He also noted the company put great emphasis on fuel-saving activities as well as eliminating what it calls the 3Ms: muda, or non-value adding activities; mura, or unevenness in production or work activities; and muri, or excessive burdens.
In the liner business, he said the company has embarked on what it calls the “EAGLE” project, “which treats each container as a vessel, minimizes empty container movements and charges appropriate freight fees on cargo going to destinations where an empty container movement on the return voyage cannot be avoided. This project has already begun to produce impressive results.”
In logistics, Kudo said, “Amid intensified and inevitable competition in the liner sector, which has seen the greatest gap between supply and demand, we have been concentrating our efforts in the logistics business as a way to differentiate ourselves from our competitors in land transportation. We believe that our logistics business will be able to capture all the transportation needs of our clients, while promising significant growth, particularly in Asia.”
He noted that logistics profit, which reached 9.2 billion yen ($87.8 million) in fiscal 2011, fell sharply to 4.7 billion yen in fiscal 2012, and further dropped to 0.5 billion yen in the first quarter of the current fiscal year (which began on April 1).
“The major reason for this rapid deterioration in profit is attributed to the steep decline in air cargo exports from Japan, which had previously been seen as a strength of the former Yusen Air & Sea Service Co. Ltd., plus the burden of initial investments required to expand the non-vessel operating common carriers (NVOCC) business — one of the weaknesses of the newly established Yusen Logistics Co. Ltd. Nevertheless, a major turnaround has been achieved, and a recurring profit of 2.4 billion yen was posted in the second quarter. This was due in part to the slight improvements in air cargo exports from Japan, but also to profits generated by major increases in NVOCC business volumes.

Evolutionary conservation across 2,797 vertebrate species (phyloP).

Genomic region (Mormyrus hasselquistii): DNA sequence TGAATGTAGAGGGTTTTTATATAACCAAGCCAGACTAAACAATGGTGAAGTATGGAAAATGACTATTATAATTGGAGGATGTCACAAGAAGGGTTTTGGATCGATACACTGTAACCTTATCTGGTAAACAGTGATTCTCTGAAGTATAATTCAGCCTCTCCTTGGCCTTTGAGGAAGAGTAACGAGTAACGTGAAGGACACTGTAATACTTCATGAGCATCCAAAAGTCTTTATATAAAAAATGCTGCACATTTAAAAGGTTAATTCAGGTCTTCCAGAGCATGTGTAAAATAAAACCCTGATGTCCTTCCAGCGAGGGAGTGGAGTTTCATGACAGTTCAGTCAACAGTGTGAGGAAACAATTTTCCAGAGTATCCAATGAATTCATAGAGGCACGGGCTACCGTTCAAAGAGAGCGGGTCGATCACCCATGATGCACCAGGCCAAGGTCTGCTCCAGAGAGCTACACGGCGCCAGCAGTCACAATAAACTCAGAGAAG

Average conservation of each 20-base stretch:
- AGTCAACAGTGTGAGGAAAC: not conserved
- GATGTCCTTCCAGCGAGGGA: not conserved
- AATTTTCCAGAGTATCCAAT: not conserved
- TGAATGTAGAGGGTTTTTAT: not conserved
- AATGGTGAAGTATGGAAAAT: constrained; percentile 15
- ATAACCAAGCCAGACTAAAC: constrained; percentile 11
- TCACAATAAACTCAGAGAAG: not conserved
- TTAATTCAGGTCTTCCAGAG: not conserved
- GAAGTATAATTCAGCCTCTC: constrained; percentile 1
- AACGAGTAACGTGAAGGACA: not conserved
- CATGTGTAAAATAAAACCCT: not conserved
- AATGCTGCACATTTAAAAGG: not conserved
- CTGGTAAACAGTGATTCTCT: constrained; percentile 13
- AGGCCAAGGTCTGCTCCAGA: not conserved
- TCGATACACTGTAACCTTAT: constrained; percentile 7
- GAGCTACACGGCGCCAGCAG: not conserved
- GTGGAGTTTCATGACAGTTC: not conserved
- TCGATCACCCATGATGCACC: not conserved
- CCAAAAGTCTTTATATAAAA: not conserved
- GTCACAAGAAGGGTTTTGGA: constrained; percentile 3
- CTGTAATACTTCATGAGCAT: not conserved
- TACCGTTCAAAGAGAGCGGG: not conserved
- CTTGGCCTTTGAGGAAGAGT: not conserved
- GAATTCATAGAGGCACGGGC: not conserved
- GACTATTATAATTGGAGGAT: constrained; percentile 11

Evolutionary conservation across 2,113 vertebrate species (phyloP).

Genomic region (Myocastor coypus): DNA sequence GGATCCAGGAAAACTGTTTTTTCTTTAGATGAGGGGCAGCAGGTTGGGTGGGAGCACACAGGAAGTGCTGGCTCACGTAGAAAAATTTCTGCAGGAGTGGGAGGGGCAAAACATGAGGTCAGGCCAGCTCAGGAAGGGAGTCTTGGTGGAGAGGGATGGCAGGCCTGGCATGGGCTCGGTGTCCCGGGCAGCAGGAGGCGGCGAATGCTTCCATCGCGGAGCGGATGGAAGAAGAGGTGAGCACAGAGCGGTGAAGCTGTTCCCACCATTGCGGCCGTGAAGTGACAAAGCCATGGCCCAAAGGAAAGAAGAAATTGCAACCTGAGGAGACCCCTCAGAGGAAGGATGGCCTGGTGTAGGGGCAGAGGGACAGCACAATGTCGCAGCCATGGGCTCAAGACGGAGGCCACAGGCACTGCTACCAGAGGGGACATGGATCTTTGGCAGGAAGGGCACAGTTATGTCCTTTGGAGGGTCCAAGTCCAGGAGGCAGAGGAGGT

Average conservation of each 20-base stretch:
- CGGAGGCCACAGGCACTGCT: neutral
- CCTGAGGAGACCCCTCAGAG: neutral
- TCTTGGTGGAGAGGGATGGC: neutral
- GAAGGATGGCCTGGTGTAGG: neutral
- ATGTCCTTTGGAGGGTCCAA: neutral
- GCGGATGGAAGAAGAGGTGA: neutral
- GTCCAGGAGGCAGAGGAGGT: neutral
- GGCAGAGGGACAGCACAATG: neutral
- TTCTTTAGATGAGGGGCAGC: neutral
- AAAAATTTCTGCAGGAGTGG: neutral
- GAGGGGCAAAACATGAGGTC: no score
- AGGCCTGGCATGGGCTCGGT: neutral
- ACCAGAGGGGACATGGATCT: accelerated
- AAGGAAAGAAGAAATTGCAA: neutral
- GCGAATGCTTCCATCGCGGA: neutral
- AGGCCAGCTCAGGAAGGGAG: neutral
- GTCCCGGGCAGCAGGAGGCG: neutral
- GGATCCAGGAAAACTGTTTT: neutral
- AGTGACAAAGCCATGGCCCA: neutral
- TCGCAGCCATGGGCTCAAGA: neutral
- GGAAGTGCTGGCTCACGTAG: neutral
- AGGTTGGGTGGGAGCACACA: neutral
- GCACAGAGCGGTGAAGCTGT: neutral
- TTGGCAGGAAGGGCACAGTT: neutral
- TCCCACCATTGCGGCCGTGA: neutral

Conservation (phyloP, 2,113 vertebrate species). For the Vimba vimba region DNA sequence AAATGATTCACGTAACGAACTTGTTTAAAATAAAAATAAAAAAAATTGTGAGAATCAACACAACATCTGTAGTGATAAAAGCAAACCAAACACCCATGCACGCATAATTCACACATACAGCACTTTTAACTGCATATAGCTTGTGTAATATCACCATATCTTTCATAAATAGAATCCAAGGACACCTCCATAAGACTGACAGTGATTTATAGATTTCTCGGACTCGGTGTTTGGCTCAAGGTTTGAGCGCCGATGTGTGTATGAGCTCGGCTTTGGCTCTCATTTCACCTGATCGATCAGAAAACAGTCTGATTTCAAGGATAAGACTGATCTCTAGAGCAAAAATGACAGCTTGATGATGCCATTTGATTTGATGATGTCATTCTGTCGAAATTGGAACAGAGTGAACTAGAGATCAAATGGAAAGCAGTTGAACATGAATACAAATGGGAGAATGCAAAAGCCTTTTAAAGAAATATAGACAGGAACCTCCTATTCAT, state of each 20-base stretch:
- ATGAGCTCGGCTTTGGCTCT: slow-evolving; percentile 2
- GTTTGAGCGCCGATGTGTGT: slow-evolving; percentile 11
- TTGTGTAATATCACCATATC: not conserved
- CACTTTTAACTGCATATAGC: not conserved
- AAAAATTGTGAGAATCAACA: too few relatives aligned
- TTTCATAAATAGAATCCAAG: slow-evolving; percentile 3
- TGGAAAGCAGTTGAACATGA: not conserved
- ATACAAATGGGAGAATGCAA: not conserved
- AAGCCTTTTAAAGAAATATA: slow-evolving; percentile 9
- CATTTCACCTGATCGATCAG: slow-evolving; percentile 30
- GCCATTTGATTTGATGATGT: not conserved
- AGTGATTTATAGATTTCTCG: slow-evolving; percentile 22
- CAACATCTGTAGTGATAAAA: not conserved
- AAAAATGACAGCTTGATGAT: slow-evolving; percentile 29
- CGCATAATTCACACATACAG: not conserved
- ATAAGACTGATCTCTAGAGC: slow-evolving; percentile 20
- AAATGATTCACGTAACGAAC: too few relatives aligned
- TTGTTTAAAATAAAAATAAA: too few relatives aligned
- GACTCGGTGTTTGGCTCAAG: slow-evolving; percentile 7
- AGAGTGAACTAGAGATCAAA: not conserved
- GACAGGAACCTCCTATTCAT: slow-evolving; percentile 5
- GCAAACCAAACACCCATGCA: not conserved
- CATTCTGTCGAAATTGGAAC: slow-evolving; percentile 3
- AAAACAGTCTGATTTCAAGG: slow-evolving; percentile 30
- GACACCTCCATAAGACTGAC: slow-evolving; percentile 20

He said Yusen has “firmly established the three functions need to become an international forwarder: air freight forwarding, NVOCC ,and contract logistics including delivery, warehousing and customs clearance.
“Looking to the future, Yusen Logistics is expected to increase its growth by leveraging contract logistics, a great advantage in Asia, and will benefit from the synergy resulting from the integration of Yusen Air & Sea Service and NYK Logistics to become one of the core businesses of the NYK Group."
He said the company is also encouraged by its expansion into “more than shipping” businesses such as drillships, floating production storage and offloading (FPSO) units and shuttle tankers. In the LNG-shipping-related business, it has been pursuing businesses outside ocean transportation and participating in both upstream and midstream businesses, such as developing gas fields in Australia and a shale gas in North America.
MOL's Muto said, "With no immediate prospects for any appreciable increase in market prices in the marine transport industry, MOL must be mindful of the added value it can generate and the services it can sell. We must focus on sharpening our skills in those areas. In the LNG carrier and offshore businesses — growing fields that are expected to generate stable profits over the long term — we will invest management resources to expand these businesses."
Muto continued, "We should pursue new business opportunities based on a proper understanding of new trends and market needs. Examples include the emergence of a host of new transport opportunities following the Shale Revolution and developments surrounding environmental regulations related to ships, not to mention operations peripheral to marine transport, such as terminal operations."